To win the South, you need to be white and a Republican


WASHINGTON -- The results from the Louisiana primary election are further proof, if any were needed, of the fragile condition of the Democratic Party in the South.

Voters there seem to be following a pattern already established by those in South Carolina, Mississippi, Georgia and Alabama by defecting to conservative Republicanism and leaving the Democrats increasingly dependent on black voters who don't make up enough of the electorate to win anything.

And the trend is being accelerated by the growing perception of the Democrats as "the black party" at a time when racial polarization in politics is as pronounced as it was in the reaction to the O.J. Simpson verdict.

The Republicans have never had a full-fledged party apparatus in Louisiana. Instead, they have prospered on the strength of Democratic defections. That is what happened eight years ago when they elected Buddy Roemer governor after he switched parties.

Now history appears ready to repeat. The leader in the primary was Mike Foster, a state senator who declared himself a Republican even as he entered the contest, then gradually overtook all the ostensibly leading candidates to capture 26 percent of the vote. He now will compete in a runoff against Rep. Cleo Fields, a black Democrat who scored a mild surprise good enough for second place with 19 percent of the vote.

Mr. Fields, 32, has a reputation as an excellent campaigner who had demonstrated he could win some white votes in his two congressional campaigns. But he will be given little or no chance to overtake Mr. Foster in the November 18 runoff. Louisiana is the place where 56 percent of white voters supported David Duke, the one-time Ku Klux Klan leader, for governor four years ago.

Although blacks make up close to 30 percent of the voting-age population, Mr. Fields will find it difficult and probably impossible to capture the one-third of the white vote he would need to win statewide. Other Democrats running for the presidency, a governorship or a seat in the Senate have already had that experience in states with large black populations. Although that solid black support can require a Democrat to win only 30 percent to 35 percent of the white vote, that share has been increasingly difficult to reach.

By contrast, white Democrats have found it easier in states in which they needed 40 percent to 42 percent of the white vote because the black population was smaller. The rule seems to be that the larger the black share of the electorate, the more white Democrats defect.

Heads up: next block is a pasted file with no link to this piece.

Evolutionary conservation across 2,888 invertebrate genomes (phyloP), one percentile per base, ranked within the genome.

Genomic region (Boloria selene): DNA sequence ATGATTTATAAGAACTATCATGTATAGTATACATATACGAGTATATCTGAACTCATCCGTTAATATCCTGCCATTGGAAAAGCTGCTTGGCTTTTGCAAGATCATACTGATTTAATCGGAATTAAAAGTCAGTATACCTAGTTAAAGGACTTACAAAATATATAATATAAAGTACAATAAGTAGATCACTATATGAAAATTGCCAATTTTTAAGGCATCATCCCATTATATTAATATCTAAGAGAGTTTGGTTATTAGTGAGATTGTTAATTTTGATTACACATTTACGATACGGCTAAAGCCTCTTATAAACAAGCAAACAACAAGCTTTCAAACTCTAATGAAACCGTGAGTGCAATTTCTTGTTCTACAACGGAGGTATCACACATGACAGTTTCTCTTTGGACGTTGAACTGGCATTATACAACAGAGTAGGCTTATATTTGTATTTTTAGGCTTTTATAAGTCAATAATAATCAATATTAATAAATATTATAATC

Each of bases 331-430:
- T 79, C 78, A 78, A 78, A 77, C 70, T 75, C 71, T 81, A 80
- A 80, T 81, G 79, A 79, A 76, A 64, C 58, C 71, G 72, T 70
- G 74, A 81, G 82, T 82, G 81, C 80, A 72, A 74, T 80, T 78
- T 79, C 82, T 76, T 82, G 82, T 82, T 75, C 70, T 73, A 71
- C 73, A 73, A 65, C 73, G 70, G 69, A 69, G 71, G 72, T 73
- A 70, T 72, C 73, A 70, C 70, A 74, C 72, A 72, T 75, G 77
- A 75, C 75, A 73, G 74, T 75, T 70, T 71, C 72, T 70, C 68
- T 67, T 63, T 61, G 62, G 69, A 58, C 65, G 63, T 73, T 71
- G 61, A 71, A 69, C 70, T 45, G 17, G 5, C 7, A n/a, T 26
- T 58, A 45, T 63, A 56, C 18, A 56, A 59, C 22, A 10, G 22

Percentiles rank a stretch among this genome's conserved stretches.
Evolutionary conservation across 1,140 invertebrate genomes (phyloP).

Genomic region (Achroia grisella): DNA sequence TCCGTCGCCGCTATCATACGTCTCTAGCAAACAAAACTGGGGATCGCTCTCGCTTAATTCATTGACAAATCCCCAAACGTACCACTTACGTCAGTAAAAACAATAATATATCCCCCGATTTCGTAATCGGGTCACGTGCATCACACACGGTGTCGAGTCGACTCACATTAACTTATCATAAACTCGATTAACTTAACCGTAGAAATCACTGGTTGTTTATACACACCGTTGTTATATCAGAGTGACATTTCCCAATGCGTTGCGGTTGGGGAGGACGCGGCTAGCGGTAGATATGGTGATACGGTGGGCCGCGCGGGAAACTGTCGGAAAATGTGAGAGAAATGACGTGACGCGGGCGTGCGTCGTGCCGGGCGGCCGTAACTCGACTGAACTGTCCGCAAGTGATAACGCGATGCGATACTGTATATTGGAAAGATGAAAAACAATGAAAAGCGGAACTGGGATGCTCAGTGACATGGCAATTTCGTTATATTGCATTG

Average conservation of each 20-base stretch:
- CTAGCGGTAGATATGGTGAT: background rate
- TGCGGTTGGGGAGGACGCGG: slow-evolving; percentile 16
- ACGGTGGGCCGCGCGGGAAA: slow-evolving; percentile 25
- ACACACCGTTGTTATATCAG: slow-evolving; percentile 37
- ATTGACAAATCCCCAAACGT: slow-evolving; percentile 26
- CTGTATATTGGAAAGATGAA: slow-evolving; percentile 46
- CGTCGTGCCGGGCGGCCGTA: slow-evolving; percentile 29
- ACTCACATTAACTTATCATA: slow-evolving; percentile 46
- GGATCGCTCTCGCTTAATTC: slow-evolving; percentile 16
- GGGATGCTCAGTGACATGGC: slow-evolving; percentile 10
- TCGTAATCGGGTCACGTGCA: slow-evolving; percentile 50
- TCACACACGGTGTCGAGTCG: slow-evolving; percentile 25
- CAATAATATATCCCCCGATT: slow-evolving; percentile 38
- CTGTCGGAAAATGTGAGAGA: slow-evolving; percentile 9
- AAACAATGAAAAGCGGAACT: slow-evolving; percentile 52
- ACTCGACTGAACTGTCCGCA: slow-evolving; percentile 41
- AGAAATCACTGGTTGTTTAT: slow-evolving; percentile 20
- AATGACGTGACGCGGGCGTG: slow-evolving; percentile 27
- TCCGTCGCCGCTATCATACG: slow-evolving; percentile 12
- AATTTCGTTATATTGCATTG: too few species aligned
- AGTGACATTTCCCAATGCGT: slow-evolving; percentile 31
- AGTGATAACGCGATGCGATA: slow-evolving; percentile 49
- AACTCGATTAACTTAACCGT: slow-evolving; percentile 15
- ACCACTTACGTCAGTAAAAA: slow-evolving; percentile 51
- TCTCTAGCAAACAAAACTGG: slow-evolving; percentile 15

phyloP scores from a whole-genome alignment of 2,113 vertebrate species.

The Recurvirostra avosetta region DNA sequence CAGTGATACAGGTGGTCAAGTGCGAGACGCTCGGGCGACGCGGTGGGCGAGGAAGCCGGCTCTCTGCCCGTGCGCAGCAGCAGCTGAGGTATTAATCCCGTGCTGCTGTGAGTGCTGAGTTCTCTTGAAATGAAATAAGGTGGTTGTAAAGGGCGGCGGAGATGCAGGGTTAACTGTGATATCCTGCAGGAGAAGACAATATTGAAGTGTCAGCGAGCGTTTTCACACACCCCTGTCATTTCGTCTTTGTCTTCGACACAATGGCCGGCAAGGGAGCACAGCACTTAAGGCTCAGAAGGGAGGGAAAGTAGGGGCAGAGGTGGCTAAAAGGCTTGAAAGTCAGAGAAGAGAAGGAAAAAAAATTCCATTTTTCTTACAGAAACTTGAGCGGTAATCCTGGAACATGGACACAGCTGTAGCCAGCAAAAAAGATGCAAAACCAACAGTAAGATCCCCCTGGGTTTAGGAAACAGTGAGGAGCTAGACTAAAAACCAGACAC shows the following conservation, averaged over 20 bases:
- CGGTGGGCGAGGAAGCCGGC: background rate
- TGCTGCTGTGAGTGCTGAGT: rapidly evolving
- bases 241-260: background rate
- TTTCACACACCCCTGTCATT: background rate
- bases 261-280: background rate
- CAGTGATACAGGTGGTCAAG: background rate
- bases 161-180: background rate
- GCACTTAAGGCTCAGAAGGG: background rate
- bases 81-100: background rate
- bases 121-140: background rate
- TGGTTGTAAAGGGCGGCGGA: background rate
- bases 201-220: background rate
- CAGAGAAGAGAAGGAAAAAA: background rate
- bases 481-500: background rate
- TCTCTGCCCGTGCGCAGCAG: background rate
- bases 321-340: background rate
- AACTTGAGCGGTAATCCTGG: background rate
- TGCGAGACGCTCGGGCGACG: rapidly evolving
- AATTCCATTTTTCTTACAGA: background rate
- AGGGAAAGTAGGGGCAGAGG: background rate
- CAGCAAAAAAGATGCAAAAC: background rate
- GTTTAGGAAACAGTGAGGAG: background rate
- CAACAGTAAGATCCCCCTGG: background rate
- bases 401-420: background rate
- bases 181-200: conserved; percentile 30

Democrats in Louisiana had been growing concerned recently about the possibility of a two-Republican runoff with Messrs. Foster and Roemer, the only candidates left standing. As a result, many party leaders tried to rally support for the state treasurer, Mary Landrieu, their leading candidate in a field of six serious players.

Marc Morial, the black mayor of New Orleans, for example, issued a dual endorsement of Ms. Landrieu and Mr. Fields, thus trying to maintain his loyalty to the black candidate while sending the message that a vote for Ms. Landrieu was needed. But she ran third, a point behind Mr. Fields, and only slightly ahead of former Governor Roemer.

Another prominent woman Democrat, Lt. Gov. Melinda Schwegmann, finished a distant sixth with 5 percent of the vote, leaving behind some muttering among Democrats who had hoped she would withdraw and leave whatever women's vote was available to Ms. Landrieu.

Edwards' narrow escape

XTC But even if Ms. Landrieu had made the runoff, she would have been an underdog against the conservative Mr. Foster. The outgoing Democrat, the colorful and controversial Edwin W. Edwards, survived four years ago only after every element of the establishment in the state -- business, labor, the churches, local officials, civic organizations, the newspapers -- banded together against the threat of David Duke. And even at that, Governor Edwards won only on the strength of a heavy and solid black turnout behind him.

All this is more bad news for President Clinton as he looks ahead to the 1996 campaign. The results across the South in the last year, coupled with opinion polls, make it clear that there is no market with white voters for a Democrat perceived as even moderately liberal, which is the way the president is seen.

Mr. Clinton carried Louisiana in 1992, along with Georgia, Tennessee, Kentucky and his native Arkansas. Next year he will be lucky even to hold Arkansas. The road to political success in the South is to be white and, most important, Republican.

Jack W. Germond and Jules Witcover report from The Sun's Washington bureau.

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